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 Vol. 7, No. 8 

August 2005

~ Page 12 ~

The Sin of Slander

By D. Gene West

Image Inspired James, half-brother to our Lord wrote, "And the tongue is a fire, a world of iniquity: so is the tongue among our members, that it defileth the whole body, and setteth on fire the course of nature; and it is set on fire of hell" (3:6). The most dangerous member we have in the human body is not the trigger finger, the fist or the foot, but that little member we call the tongue. James, in the context just mentioned, went on to say, "Therewith bless we God, even the Father; and therewith curse we men, which are made after the similitude of God." The power of the human mind to use the tongue for both good and evil is almost beyond comprehension. For example, a preacher of the Gospel may use his mind and tongue to convince men that Jesus Christ is the Son of God and bring them weeping down the aisle to be baptized into Jesus Christ for the remission of sin, and then turn right around and use that same mind and tongue to blaspheme or slander brethren, thus putting his own soul in jeopardy.

In the KJV of the Bible, there is a word that has for many years intrigued this writer. The word is "backbiters." It is found only once in that version of the Bible in Romans 1:30. In a context in which the inspired Paul listed the sins committed by those whom God had given over to reprobate minds, he used a word that is translated in the KJV as "backbiters." Incidentally, the list of sins in these verses is a horrendous one, and those who commit them Paul said, "are worthy of death" (Romans 1:32). Along with the covetous, malicious, those full of envy, murder, debate, deceit, malignity, whisperers, haters of God, despiteful, proud, boasters and inventors of evil things, etc., Paul listed "backbiters." What is a backbiter? The word in the Textus Receptus is "katalalos" and according to Thayer's Lexicon it means, "a defamer, one who speaks evil of another." To that definition, Strong's Concordance adds, "a slanderer." Could anyone reasonably believe that one who commits the sins listed in Romans 1:18-32 has a reasonable expectation of going to heaven when he finishes his race here? To ask the question is to answer it! When one calls people names, against which Jesus warned when he said, "...but whosoever shall say, Thou fool, shall be in danger of hell fire," he is guilty of the sin of slander, or what the KJV calls "backbiting."

Backbiting or slander is the natural result of jealousy. When good brethren are honestly trying to do a good work and a brother, who is not involved in that work, speaks evil against it, calling those involved in it names, reflecting on their intelligence, character and spirituality, then he is backbiting; he is a slanderer; he sins. Unless he apologizes to those thus slandered, he will surely lose his eternal and immortal soul due to the hatred and jealousy abiding in his heart and voiced through backbiting. Another problem often manifests itself in this regard. Those who are jealous and slanderous are very often so arrogant they think they will be able to do what they are doing with impunity. Such a one may never answer to man because brethren grit their teeth and remain silent, possibly due to Proverbs 26:4, but he will answer to the One who hears every word we say, and knows every thought we think!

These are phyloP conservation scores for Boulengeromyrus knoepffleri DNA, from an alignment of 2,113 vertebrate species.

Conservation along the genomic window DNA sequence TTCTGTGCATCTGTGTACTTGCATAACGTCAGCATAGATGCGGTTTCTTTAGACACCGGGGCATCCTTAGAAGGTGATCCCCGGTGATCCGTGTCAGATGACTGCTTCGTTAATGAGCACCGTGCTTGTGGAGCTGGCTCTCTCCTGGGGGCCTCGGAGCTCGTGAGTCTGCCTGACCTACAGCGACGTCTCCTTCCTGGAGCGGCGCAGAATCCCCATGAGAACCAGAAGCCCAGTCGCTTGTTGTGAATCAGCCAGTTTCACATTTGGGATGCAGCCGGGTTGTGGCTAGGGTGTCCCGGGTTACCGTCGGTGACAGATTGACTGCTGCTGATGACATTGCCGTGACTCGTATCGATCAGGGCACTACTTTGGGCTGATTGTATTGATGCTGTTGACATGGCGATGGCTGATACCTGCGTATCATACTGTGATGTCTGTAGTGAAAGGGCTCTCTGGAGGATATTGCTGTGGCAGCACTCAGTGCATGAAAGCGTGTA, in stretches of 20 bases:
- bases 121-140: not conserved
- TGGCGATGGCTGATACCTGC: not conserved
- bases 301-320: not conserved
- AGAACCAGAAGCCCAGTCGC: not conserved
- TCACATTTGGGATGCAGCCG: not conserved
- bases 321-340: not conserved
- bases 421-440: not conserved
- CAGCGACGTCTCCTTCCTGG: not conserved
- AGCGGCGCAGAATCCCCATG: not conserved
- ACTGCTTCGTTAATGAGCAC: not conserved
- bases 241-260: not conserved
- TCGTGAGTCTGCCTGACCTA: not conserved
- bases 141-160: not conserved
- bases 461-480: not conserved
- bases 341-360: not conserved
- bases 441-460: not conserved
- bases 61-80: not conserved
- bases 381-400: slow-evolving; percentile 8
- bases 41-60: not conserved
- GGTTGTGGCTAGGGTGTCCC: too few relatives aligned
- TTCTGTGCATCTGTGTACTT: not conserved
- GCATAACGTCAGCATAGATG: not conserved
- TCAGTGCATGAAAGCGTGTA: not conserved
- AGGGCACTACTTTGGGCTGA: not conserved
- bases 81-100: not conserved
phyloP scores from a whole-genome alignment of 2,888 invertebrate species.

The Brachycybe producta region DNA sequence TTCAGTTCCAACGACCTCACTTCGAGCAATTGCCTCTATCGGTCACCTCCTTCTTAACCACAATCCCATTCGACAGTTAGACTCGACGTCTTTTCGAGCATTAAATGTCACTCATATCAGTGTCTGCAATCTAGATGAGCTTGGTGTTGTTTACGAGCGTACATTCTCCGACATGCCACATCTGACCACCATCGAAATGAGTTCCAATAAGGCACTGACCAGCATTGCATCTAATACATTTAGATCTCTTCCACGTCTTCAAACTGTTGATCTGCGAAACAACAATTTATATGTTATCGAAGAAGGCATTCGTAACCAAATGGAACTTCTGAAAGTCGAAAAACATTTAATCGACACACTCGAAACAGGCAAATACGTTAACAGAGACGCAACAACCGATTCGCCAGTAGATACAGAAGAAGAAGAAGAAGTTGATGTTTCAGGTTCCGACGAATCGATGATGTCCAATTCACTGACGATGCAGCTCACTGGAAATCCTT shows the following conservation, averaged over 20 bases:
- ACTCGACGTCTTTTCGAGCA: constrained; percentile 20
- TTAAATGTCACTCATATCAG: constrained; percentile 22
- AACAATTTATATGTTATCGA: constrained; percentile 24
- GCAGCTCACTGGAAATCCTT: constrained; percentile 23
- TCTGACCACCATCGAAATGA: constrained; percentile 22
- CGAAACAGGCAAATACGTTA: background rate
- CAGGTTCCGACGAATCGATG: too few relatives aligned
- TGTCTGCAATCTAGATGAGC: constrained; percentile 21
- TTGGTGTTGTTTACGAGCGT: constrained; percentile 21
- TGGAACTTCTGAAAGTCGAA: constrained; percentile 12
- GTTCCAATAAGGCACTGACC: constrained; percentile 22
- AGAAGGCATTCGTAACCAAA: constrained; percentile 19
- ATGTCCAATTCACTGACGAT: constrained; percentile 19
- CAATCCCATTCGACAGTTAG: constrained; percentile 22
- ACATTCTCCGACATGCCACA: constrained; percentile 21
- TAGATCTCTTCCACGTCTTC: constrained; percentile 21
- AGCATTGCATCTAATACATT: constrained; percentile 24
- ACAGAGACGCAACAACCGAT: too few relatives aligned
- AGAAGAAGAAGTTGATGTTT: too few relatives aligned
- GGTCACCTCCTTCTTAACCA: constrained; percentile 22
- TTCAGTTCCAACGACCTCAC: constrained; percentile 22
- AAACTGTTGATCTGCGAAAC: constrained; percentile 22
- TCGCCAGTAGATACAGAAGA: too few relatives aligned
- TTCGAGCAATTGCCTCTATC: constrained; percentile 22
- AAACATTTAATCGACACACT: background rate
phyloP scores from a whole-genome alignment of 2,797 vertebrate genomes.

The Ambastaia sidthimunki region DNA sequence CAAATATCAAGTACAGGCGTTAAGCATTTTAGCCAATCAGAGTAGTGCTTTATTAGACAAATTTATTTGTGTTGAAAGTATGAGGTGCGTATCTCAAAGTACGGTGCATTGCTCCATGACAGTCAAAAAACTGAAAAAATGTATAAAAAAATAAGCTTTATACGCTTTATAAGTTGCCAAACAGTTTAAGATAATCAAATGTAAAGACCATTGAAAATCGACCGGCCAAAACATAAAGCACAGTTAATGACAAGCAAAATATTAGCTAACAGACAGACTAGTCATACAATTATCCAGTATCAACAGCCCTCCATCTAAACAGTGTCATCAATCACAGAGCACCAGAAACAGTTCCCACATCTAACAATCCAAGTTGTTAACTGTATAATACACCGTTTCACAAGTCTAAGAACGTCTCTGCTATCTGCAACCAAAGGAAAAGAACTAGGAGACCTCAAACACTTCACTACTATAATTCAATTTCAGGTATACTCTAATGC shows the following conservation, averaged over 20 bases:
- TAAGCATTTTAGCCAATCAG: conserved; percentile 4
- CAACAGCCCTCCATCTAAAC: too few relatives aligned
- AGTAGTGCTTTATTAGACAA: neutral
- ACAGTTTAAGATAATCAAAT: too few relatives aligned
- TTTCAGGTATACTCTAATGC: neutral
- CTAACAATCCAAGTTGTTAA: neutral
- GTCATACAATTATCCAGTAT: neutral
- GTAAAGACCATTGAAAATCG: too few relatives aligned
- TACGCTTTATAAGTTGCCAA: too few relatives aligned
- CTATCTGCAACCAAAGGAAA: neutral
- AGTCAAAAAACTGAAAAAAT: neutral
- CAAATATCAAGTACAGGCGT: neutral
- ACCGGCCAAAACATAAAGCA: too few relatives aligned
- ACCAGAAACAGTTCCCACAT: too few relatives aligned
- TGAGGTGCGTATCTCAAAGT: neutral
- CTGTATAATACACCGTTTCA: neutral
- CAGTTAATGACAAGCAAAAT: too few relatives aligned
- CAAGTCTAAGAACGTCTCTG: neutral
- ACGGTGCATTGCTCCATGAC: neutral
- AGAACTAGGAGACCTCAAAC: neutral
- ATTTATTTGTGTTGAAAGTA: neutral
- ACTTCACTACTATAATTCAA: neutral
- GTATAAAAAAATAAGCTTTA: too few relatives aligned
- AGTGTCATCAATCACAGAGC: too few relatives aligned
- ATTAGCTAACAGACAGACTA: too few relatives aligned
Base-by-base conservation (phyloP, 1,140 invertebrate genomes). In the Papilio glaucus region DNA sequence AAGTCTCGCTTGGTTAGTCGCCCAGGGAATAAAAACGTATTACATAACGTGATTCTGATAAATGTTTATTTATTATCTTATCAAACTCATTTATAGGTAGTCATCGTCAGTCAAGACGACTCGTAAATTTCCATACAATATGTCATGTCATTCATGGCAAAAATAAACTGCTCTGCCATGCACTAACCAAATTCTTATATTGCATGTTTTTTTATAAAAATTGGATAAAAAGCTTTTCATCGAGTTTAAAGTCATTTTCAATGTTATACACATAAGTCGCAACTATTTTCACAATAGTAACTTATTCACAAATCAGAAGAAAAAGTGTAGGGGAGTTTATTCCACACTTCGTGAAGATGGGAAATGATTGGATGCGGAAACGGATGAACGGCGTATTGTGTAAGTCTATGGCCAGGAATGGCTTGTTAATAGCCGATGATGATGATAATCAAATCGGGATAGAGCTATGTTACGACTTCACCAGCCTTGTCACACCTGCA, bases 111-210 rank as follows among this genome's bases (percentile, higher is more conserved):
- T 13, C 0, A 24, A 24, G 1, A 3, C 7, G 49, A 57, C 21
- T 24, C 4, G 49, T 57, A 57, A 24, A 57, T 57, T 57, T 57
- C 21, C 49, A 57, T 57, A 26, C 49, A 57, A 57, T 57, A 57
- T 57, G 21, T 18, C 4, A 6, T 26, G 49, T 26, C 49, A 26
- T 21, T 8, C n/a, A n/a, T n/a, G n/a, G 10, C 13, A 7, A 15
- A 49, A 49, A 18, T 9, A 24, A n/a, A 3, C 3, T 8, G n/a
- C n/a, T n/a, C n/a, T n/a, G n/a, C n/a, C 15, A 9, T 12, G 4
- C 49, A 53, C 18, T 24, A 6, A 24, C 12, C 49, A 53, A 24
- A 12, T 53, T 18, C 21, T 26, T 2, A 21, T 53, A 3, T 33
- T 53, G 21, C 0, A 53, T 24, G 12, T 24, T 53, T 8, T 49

A great deal is said in the Bible, especially in James Chapter Three, regarding the control of the tongue. However, James in the context previously mentioned says the problem is really in the heart; it is one of earthly wisdom rather than heavenly (James 3:11-18). Jesus said, "O generation of vipers, how can ye, being evil, speak good things? for out of the abundance of the heart the mouth speaketh" (Matthew 12:34). An evil heart never has anything good to say about others, even if others are brethren. That was the case of the Pharisees to whom Jesus spoke the language just quoted.

While such slanderers need desperately to be reproved, rebuked and exhorted for their own salvation's sake (which is one of the designs of this article), they are also to be deeply pitied. It is a tragic thing for brethren to fall into this kind of sin. Those of us who preach should remember that brethren recognize what we are doing, and most of the time, why we are doing it. Let us resolve never to speak evil of brethren who are trying hard to do the work of Christ. Let us join hearts with brethren who are doing the work of Christ, whether we are directly involved or not. One who stands back and throws verbal stones is to be pitied indeed! We earnestly pray slanderers will repent of their sin, for we cannot forgive them until they repent and ask for forgiveness (Luke 17:3-4). It will be a terrible thing to stand in judgment never having asked brethren for forgiveness when we have trespassed against them.Image

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